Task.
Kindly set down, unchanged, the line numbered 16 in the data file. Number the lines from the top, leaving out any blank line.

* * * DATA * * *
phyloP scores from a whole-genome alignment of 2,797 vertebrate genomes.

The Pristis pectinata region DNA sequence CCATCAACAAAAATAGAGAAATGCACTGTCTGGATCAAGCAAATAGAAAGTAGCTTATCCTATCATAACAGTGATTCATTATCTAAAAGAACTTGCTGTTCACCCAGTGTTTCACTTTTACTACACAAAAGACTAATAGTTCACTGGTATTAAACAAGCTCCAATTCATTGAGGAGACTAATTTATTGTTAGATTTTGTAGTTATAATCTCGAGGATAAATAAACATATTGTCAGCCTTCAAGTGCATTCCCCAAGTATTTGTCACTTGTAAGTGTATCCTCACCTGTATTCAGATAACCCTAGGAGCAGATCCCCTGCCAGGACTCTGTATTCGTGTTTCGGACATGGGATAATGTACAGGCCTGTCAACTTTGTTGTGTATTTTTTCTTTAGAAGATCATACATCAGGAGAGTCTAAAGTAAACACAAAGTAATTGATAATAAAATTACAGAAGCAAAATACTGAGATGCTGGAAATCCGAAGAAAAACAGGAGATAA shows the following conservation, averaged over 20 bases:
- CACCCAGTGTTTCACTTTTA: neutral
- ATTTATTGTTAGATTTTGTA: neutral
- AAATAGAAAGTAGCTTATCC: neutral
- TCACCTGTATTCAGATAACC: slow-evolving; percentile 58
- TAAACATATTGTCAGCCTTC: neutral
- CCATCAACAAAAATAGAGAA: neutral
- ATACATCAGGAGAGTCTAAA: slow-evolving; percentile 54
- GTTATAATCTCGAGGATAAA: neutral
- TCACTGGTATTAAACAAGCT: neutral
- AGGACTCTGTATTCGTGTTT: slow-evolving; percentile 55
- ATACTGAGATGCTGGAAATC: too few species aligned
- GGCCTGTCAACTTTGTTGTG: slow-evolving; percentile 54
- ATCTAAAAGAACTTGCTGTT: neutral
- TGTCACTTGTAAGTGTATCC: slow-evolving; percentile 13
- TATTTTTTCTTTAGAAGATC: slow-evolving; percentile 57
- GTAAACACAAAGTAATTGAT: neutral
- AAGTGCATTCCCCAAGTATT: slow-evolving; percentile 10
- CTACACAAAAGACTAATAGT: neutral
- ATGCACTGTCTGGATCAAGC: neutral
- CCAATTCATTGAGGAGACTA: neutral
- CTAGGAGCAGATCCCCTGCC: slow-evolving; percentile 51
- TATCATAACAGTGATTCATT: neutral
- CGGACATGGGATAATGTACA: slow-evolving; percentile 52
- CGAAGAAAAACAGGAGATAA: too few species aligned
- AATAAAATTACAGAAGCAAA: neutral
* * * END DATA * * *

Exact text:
- TGTCACTTGTAAGTGTATCC: slow-evolving; percentile 13